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v. in·cor·po·rat·ed, in·cor·po·rat·ing, in·cor·po·rates
1. To unite (one thing) with something else already in existence: incorporated the letter into her diary.
2. To admit as a member to a corporation or similar organization.
3. To cause to merge or combine together into a united whole.
4. To cause to form into a legal corporation: incorporate a business.
5. To give substance or material form to; embody.
1. To become united or combined into an organized body.
2. To become or form a legal corporation: San Antonio incorporated as a city in 1837.
3. Linguistics To move from the head of one phrase to the head of another, forming a new word by affixing onto that head, as in certain languages when a noun object of a verb is affixed to the verb.
adj. (-pər-ĭt)
1. Combined into one united body; merged.
2. Formed into a legal corporation.

[Middle English incorporaten, from Late Latin incorporāre, incorporāt-, to form into a body : Latin in-, causative pref.; see in-2 + Latin corpus, corpor-, body; see corpus.]

in·cor′po·ra·ble (-pər-ə-bəl) adj.
in·cor′po·ra′tion n.
in·cor′po·ra′tive adj.
in·cor′po·ra′tor n.
ThesaurusAntonymsRelated WordsSynonymsLegend:
Adj.1.incorporative - growing by taking over and incorporating adjacent territories; "the Russian Empire was a typical incorporative state"
increasing - becoming greater or larger; "increasing prices"
References in periodicals archive ?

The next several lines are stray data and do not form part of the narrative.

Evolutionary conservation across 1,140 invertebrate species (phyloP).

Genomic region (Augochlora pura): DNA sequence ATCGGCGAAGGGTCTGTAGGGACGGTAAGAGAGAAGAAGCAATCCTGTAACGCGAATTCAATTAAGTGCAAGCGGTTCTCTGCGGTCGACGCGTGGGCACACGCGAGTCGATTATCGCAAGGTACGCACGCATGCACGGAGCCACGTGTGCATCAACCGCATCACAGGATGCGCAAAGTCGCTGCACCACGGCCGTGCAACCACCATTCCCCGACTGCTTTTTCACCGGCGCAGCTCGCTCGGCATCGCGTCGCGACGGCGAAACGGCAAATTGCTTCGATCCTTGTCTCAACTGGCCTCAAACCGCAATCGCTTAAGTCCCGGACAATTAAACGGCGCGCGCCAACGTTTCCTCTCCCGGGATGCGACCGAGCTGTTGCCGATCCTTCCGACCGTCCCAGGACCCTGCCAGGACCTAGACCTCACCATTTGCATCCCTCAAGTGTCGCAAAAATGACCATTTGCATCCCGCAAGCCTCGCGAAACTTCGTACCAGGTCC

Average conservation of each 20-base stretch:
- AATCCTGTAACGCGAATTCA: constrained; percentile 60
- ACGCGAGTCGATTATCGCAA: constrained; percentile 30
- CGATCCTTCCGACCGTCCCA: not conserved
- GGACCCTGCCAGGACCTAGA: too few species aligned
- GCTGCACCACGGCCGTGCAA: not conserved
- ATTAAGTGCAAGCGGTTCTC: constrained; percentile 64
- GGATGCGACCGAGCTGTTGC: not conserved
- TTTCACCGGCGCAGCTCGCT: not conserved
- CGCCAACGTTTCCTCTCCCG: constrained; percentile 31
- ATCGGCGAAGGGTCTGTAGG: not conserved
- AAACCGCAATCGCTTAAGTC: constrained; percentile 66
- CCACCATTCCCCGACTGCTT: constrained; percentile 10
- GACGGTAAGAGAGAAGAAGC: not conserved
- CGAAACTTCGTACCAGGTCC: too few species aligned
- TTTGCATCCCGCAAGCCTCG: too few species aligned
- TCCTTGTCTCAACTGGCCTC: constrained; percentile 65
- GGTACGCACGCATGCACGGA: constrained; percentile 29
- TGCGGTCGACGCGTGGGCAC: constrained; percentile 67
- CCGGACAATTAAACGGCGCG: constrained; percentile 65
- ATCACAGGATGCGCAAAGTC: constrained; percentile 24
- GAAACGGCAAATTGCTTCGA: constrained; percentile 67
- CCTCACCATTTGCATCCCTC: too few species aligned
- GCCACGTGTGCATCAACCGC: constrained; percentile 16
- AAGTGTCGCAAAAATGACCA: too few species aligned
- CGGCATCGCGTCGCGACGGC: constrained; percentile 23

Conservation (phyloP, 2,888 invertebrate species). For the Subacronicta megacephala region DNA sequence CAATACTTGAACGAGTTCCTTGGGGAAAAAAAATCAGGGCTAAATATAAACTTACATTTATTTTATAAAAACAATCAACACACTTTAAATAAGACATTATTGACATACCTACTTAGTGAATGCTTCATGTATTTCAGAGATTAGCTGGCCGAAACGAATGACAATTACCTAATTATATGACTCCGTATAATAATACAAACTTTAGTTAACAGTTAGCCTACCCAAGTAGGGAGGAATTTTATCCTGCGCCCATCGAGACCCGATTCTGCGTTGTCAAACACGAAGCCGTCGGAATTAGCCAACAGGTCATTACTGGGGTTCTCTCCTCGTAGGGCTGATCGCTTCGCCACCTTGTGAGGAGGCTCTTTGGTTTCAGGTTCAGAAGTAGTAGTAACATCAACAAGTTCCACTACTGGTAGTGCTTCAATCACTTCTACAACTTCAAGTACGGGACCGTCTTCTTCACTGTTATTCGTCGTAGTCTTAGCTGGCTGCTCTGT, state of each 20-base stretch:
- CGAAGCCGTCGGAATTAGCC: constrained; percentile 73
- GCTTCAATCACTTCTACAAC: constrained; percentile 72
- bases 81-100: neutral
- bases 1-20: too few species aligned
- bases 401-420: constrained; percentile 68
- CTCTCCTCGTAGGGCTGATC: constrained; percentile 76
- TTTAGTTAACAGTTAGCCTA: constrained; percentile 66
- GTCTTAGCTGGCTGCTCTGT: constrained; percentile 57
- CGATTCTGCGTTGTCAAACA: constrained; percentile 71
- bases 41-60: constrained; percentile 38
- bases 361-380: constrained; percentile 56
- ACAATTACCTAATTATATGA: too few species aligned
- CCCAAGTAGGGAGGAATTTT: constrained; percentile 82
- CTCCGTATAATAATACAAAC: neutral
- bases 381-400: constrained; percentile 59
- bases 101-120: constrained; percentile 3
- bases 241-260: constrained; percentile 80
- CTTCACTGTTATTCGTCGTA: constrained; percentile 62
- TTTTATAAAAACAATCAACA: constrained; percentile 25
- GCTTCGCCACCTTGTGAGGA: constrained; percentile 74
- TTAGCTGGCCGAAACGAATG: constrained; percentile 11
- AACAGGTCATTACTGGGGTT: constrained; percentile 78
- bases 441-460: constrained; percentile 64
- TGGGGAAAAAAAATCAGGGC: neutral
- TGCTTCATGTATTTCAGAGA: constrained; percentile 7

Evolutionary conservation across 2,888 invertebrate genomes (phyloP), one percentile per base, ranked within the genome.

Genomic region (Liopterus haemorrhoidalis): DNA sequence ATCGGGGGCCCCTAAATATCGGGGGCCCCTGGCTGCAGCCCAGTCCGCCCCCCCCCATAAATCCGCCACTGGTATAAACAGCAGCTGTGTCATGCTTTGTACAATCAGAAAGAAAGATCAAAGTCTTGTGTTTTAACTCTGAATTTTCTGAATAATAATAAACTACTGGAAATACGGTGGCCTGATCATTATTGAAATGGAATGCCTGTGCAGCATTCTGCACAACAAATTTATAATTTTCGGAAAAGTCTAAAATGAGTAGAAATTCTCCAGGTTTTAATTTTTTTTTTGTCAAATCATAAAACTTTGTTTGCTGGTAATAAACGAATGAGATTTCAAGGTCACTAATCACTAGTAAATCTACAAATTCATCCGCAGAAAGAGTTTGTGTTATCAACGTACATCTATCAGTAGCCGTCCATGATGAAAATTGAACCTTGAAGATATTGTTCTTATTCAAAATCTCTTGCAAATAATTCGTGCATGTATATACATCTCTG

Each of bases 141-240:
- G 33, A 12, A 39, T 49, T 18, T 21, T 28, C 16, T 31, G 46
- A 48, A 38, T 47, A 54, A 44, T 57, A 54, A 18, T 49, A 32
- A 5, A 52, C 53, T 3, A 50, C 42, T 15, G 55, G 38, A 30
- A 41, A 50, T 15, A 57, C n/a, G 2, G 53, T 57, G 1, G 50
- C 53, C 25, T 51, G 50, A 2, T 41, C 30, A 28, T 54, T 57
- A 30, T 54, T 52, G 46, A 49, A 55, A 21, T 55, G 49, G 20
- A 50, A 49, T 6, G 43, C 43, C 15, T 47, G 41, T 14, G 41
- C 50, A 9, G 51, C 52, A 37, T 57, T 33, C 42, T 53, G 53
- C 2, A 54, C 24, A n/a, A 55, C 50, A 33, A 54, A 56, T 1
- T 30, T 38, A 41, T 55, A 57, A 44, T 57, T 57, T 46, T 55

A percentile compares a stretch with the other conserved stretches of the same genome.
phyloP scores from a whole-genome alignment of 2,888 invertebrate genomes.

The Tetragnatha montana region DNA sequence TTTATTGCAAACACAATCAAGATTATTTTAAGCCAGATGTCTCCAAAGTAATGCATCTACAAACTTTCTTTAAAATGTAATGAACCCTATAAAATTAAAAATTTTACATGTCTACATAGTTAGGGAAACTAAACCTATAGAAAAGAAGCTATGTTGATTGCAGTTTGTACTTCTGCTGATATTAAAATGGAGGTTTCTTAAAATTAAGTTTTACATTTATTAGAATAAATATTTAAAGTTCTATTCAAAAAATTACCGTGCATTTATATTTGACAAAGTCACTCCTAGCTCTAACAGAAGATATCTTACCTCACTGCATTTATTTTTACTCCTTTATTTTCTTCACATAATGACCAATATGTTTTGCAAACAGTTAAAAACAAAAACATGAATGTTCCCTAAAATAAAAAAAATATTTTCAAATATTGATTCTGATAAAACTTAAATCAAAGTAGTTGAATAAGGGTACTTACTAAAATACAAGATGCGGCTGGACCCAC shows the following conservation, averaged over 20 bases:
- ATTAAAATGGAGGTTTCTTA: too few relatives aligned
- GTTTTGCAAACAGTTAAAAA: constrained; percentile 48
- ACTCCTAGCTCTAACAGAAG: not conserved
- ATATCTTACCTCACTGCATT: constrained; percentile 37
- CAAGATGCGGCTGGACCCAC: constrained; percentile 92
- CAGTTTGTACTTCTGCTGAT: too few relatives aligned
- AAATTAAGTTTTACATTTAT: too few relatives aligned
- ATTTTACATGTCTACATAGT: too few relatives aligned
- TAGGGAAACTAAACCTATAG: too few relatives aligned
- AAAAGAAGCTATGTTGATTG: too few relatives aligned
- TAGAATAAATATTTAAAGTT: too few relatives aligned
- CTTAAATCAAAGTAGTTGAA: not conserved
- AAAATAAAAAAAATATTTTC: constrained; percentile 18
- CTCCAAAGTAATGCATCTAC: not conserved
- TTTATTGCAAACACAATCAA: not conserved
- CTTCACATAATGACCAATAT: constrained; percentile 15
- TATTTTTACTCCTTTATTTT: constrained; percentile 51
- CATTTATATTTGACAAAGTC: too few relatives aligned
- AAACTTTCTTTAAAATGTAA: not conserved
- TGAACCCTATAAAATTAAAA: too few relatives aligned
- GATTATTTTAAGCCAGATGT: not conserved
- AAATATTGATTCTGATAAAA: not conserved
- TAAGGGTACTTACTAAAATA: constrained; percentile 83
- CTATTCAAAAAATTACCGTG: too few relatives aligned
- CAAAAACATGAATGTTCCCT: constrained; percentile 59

I feel further reducing recidivism and saving more lives starts by sharing this incorporative philosophy with those responsible for providing the DUI and substance abuse education.
They interrogate the assumption that teachers' beliefs lie on a continuum between developmental, student-centered beliefs, and incorporative teacher-centered approaches.
Marina calls her husband a coward because she still cannot see that he does not have to have to have a fixed position--Obeah is by nature syncretic and incorporative, and it is this very liminality that causes it to defy "logic," as we have been taught to understand it.
The indeterminate effect of incorporative acts is nowhere more apparent than in the intoxicating air of Berghof.
Koch argues that there are four primary types of body memory: procedural memory, intercorporeal memory, incorporative memory, and traumatic memory.
Foe, I argue, exposes the incorporative process by linking the colonial project to a historically contingent Christianity.
For its incorporative potential to be fully realised, however, the act of "imperar" should entail both persuasion and force, the combination of which is a constitutive characteristic of colonial dynamics, as mainstream postcolonial theory has maintained (40).
For simplicity's sake, it will often be useful to abstract away incorporative elements of decisions that also involve combination-based reasoning.
Wang, "Marine and offshore safety assessment by incorporative risk modeling in a fuzzy-Bayesian network of an induced mass assignment paradigm," Risk Analysis, vol.
In his writings on baptism, Dietrich Bonhoeffer helps us to re-value this incorporative and unifying meaning of baptism:
Around the eleventh century, the Cholas started extending their kingdom through a system of incorporative kingship, in which sovereignty was shared with subregional and local leaders as subordinates.
Participatory mass media programs, such as call-in programs in the broadcast media or letters to the editor in the print media, are examples of incorporative strategies that pretend to accommodate alternative views.